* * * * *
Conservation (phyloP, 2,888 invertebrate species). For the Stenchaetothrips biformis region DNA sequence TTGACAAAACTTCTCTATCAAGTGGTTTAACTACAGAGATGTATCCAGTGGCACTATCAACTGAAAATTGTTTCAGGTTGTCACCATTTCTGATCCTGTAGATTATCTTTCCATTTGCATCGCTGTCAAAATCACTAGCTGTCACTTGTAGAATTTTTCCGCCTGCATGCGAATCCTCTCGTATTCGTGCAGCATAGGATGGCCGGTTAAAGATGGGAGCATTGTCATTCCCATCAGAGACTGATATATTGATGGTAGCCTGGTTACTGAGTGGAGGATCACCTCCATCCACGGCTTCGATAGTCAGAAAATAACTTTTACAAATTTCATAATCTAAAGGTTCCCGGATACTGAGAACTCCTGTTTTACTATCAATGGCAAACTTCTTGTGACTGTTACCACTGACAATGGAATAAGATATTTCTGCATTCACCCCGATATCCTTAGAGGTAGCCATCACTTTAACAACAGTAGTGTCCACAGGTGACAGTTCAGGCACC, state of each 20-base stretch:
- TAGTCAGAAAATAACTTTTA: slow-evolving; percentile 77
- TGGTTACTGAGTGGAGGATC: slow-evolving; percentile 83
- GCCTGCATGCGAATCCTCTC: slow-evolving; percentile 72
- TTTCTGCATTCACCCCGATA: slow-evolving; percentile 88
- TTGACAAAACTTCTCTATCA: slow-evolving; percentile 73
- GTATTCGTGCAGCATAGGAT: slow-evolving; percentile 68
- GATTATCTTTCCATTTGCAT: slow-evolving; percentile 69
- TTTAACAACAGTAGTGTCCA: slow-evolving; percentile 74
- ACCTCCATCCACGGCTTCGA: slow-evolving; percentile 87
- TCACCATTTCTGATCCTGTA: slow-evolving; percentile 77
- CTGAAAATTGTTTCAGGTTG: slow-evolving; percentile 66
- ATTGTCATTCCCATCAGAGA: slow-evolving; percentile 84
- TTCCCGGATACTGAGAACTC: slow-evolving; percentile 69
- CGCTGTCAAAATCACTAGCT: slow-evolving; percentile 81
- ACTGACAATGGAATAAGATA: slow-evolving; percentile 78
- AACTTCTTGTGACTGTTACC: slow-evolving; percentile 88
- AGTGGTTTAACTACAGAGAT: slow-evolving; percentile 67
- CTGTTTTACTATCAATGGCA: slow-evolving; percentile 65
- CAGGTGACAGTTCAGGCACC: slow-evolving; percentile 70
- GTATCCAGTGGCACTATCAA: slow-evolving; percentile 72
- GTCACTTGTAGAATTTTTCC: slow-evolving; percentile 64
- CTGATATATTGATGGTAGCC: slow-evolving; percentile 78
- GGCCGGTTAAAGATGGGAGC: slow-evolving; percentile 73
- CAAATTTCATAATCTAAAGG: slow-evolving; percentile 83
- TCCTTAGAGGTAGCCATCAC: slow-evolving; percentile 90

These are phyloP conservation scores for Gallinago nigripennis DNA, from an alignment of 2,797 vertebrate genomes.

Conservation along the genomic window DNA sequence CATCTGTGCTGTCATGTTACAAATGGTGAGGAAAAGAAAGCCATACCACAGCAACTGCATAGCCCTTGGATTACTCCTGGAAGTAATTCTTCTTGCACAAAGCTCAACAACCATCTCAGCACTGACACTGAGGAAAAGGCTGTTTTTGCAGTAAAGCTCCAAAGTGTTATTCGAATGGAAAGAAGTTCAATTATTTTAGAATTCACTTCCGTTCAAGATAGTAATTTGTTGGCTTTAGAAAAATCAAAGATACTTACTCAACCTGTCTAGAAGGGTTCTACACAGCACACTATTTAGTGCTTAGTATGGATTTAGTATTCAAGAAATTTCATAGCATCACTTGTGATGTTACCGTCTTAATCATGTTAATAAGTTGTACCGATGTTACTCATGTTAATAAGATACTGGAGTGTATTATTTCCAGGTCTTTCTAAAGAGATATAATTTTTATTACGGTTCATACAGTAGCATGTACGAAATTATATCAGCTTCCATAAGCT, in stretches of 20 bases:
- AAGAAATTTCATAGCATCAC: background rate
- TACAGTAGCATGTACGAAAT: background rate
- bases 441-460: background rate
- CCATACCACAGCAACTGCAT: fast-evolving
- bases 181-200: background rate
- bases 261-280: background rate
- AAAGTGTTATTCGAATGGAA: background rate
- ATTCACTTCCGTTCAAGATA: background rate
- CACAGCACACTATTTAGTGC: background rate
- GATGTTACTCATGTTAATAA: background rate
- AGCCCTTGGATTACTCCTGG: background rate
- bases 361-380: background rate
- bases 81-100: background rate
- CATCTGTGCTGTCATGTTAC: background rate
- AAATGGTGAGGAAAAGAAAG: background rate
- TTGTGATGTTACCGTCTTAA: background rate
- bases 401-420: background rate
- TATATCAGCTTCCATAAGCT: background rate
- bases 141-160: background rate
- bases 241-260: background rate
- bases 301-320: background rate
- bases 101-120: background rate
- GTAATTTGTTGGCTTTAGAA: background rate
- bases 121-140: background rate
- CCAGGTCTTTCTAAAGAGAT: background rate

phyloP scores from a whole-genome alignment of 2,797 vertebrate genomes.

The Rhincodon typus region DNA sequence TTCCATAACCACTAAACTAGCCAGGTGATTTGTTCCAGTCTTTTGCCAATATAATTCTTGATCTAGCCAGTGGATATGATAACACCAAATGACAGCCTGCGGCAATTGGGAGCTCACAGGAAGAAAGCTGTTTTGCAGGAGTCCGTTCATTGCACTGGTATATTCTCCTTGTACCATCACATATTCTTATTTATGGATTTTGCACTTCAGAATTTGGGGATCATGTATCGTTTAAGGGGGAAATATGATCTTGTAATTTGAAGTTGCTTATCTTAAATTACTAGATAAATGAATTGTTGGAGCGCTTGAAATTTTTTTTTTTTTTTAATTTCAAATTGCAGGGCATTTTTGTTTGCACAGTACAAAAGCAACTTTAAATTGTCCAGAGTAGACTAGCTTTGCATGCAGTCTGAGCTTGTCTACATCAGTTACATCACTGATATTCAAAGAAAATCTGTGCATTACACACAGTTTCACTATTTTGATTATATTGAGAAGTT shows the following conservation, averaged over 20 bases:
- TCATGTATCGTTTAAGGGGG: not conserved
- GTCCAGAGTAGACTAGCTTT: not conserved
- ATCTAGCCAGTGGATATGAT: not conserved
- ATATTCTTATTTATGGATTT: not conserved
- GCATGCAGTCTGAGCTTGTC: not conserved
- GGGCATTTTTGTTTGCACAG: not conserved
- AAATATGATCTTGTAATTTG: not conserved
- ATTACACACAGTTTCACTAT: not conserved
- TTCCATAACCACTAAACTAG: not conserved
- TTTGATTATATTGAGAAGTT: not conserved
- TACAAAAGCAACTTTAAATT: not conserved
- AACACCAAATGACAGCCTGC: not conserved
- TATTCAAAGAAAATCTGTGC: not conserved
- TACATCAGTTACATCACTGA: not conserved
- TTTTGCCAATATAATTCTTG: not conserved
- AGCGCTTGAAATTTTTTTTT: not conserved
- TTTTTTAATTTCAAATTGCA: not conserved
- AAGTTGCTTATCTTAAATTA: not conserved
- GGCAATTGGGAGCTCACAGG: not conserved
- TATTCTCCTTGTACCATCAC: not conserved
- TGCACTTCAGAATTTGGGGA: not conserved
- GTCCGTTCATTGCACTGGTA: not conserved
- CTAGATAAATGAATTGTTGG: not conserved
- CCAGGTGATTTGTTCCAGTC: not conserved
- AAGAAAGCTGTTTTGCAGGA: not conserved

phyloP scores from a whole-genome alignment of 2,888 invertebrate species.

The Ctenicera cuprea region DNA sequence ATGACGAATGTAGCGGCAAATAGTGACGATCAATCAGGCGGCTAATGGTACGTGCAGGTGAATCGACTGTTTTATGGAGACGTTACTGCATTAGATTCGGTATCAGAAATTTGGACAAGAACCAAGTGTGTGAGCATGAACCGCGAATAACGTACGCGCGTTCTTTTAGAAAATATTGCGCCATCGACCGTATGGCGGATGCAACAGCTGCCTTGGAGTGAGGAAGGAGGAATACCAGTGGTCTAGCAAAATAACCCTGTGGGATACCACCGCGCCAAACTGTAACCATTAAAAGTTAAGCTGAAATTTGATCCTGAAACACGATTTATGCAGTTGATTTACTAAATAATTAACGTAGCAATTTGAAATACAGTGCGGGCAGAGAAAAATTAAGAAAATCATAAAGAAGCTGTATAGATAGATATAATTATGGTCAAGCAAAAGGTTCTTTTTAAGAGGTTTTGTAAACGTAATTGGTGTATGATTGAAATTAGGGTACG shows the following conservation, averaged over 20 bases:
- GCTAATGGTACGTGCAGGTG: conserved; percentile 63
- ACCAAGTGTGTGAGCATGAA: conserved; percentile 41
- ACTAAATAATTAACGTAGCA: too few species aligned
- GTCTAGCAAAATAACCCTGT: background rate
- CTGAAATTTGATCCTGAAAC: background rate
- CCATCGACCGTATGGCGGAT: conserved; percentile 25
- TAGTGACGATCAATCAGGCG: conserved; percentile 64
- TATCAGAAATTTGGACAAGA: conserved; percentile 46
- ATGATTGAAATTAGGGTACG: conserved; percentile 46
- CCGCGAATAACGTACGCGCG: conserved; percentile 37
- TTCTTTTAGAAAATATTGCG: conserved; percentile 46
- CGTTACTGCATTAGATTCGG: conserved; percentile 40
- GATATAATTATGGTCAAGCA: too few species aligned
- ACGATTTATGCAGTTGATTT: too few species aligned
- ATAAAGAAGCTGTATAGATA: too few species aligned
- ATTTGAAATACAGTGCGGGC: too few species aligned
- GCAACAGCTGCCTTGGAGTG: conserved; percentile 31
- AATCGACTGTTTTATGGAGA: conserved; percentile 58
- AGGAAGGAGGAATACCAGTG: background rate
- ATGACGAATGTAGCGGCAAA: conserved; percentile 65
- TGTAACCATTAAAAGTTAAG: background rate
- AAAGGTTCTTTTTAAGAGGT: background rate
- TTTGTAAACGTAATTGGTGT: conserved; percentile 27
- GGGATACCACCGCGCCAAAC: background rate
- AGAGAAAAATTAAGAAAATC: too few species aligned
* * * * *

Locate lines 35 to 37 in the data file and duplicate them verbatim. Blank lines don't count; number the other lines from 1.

- AAAGTGTTATTCGAATGGAA: background rate
- ATTCACTTCCGTTCAAGATA: background rate
- CACAGCACACTATTTAGTGC: background rate